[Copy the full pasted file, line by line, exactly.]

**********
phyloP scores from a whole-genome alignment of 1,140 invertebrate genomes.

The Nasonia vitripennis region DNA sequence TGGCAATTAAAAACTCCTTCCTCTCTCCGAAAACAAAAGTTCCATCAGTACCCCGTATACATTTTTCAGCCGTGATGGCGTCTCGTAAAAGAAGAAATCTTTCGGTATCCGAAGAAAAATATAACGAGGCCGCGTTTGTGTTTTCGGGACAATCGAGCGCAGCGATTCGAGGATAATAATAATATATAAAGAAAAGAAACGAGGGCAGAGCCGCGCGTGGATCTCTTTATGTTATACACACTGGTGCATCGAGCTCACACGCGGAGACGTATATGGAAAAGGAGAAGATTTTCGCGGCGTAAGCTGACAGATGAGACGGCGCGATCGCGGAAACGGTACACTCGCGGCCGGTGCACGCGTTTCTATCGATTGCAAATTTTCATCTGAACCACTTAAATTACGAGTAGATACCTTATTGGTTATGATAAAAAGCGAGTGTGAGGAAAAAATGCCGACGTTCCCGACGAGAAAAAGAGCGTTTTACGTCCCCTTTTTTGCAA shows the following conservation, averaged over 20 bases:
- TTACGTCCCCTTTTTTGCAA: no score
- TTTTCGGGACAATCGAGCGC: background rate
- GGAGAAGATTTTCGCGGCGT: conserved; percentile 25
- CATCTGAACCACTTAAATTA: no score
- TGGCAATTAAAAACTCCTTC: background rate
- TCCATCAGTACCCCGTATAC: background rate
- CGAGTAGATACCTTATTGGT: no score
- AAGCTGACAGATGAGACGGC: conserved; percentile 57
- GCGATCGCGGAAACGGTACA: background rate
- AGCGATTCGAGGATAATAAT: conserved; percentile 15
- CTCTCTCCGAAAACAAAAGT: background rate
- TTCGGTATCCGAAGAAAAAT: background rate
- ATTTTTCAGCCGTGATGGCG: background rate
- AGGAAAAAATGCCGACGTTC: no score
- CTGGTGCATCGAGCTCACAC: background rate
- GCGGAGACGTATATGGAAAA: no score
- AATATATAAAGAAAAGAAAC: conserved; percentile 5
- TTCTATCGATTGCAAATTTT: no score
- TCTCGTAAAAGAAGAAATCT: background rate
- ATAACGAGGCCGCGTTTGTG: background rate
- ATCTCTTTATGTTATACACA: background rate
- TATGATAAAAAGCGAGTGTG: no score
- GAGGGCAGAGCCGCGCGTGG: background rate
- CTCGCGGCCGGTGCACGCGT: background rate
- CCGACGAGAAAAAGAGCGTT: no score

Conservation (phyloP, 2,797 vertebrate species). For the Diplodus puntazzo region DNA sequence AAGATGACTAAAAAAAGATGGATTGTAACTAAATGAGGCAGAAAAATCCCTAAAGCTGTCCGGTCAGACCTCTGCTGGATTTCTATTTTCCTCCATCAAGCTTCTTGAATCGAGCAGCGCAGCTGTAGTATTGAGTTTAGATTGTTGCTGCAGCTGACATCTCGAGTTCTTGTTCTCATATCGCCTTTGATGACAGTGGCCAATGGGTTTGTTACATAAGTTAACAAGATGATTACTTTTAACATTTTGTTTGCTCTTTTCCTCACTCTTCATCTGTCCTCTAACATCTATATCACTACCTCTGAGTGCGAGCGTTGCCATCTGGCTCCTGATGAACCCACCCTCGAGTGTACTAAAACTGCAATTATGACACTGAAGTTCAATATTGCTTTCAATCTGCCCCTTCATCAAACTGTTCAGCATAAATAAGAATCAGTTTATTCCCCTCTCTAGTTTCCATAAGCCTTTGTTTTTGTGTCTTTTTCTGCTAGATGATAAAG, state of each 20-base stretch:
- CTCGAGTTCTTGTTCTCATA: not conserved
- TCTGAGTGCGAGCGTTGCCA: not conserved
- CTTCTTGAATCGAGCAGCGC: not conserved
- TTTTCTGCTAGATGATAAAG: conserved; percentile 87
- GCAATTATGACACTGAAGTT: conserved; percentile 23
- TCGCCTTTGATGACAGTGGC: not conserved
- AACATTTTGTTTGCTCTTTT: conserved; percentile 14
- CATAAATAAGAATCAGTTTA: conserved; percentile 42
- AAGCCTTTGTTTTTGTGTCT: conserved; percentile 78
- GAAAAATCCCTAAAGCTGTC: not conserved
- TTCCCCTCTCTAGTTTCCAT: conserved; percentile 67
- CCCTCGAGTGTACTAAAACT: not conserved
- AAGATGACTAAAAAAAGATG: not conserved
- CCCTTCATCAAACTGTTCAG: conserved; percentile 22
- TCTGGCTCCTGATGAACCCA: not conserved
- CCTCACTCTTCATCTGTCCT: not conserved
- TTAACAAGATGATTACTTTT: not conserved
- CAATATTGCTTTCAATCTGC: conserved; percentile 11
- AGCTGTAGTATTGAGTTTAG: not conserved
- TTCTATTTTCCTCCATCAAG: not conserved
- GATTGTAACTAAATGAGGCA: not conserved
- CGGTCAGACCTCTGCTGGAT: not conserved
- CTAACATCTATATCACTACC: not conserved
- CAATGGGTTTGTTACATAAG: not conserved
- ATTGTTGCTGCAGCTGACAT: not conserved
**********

phyloP scores from a whole-genome alignment of 1,140 invertebrate genomes.

The Nasonia vitripennis region DNA sequence TGGCAATTAAAAACTCCTTCCTCTCTCCGAAAACAAAAGTTCCATCAGTACCCCGTATACATTTTTCAGCCGTGATGGCGTCTCGTAAAAGAAGAAATCTTTCGGTATCCGAAGAAAAATATAACGAGGCCGCGTTTGTGTTTTCGGGACAATCGAGCGCAGCGATTCGAGGATAATAATAATATATAAAGAAAAGAAACGAGGGCAGAGCCGCGCGTGGATCTCTTTATGTTATACACACTGGTGCATCGAGCTCACACGCGGAGACGTATATGGAAAAGGAGAAGATTTTCGCGGCGTAAGCTGACAGATGAGACGGCGCGATCGCGGAAACGGTACACTCGCGGCCGGTGCACGCGTTTCTATCGATTGCAAATTTTCATCTGAACCACTTAAATTACGAGTAGATACCTTATTGGTTATGATAAAAAGCGAGTGTGAGGAAAAAATGCCGACGTTCCCGACGAGAAAAAGAGCGTTTTACGTCCCCTTTTTTGCAA shows the following conservation, averaged over 20 bases:
- TTACGTCCCCTTTTTTGCAA: no score
- TTTTCGGGACAATCGAGCGC: background rate
- GGAGAAGATTTTCGCGGCGT: conserved; percentile 25
- CATCTGAACCACTTAAATTA: no score
- TGGCAATTAAAAACTCCTTC: background rate
- TCCATCAGTACCCCGTATAC: background rate
- CGAGTAGATACCTTATTGGT: no score
- AAGCTGACAGATGAGACGGC: conserved; percentile 57
- GCGATCGCGGAAACGGTACA: background rate
- AGCGATTCGAGGATAATAAT: conserved; percentile 15
- CTCTCTCCGAAAACAAAAGT: background rate
- TTCGGTATCCGAAGAAAAAT: background rate
- ATTTTTCAGCCGTGATGGCG: background rate
- AGGAAAAAATGCCGACGTTC: no score
- CTGGTGCATCGAGCTCACAC: background rate
- GCGGAGACGTATATGGAAAA: no score
- AATATATAAAGAAAAGAAAC: conserved; percentile 5
- TTCTATCGATTGCAAATTTT: no score
- TCTCGTAAAAGAAGAAATCT: background rate
- ATAACGAGGCCGCGTTTGTG: background rate
- ATCTCTTTATGTTATACACA: background rate
- TATGATAAAAAGCGAGTGTG: no score
- GAGGGCAGAGCCGCGCGTGG: background rate
- CTCGCGGCCGGTGCACGCGT: background rate
- CCGACGAGAAAAAGAGCGTT: no score

Conservation (phyloP, 2,797 vertebrate species). For the Diplodus puntazzo region DNA sequence AAGATGACTAAAAAAAGATGGATTGTAACTAAATGAGGCAGAAAAATCCCTAAAGCTGTCCGGTCAGACCTCTGCTGGATTTCTATTTTCCTCCATCAAGCTTCTTGAATCGAGCAGCGCAGCTGTAGTATTGAGTTTAGATTGTTGCTGCAGCTGACATCTCGAGTTCTTGTTCTCATATCGCCTTTGATGACAGTGGCCAATGGGTTTGTTACATAAGTTAACAAGATGATTACTTTTAACATTTTGTTTGCTCTTTTCCTCACTCTTCATCTGTCCTCTAACATCTATATCACTACCTCTGAGTGCGAGCGTTGCCATCTGGCTCCTGATGAACCCACCCTCGAGTGTACTAAAACTGCAATTATGACACTGAAGTTCAATATTGCTTTCAATCTGCCCCTTCATCAAACTGTTCAGCATAAATAAGAATCAGTTTATTCCCCTCTCTAGTTTCCATAAGCCTTTGTTTTTGTGTCTTTTTCTGCTAGATGATAAAG, state of each 20-base stretch:
- CTCGAGTTCTTGTTCTCATA: not conserved
- TCTGAGTGCGAGCGTTGCCA: not conserved
- CTTCTTGAATCGAGCAGCGC: not conserved
- TTTTCTGCTAGATGATAAAG: conserved; percentile 87
- GCAATTATGACACTGAAGTT: conserved; percentile 23
- TCGCCTTTGATGACAGTGGC: not conserved
- AACATTTTGTTTGCTCTTTT: conserved; percentile 14
- CATAAATAAGAATCAGTTTA: conserved; percentile 42
- AAGCCTTTGTTTTTGTGTCT: conserved; percentile 78
- GAAAAATCCCTAAAGCTGTC: not conserved
- TTCCCCTCTCTAGTTTCCAT: conserved; percentile 67
- CCCTCGAGTGTACTAAAACT: not conserved
- AAGATGACTAAAAAAAGATG: not conserved
- CCCTTCATCAAACTGTTCAG: conserved; percentile 22
- TCTGGCTCCTGATGAACCCA: not conserved
- CCTCACTCTTCATCTGTCCT: not conserved
- TTAACAAGATGATTACTTTT: not conserved
- CAATATTGCTTTCAATCTGC: conserved; percentile 11
- AGCTGTAGTATTGAGTTTAG: not conserved
- TTCTATTTTCCTCCATCAAG: not conserved
- GATTGTAACTAAATGAGGCA: not conserved
- CGGTCAGACCTCTGCTGGAT: not conserved
- CTAACATCTATATCACTACC: not conserved
- CAATGGGTTTGTTACATAAG: not conserved
- ATTGTTGCTGCAGCTGACAT: not conserved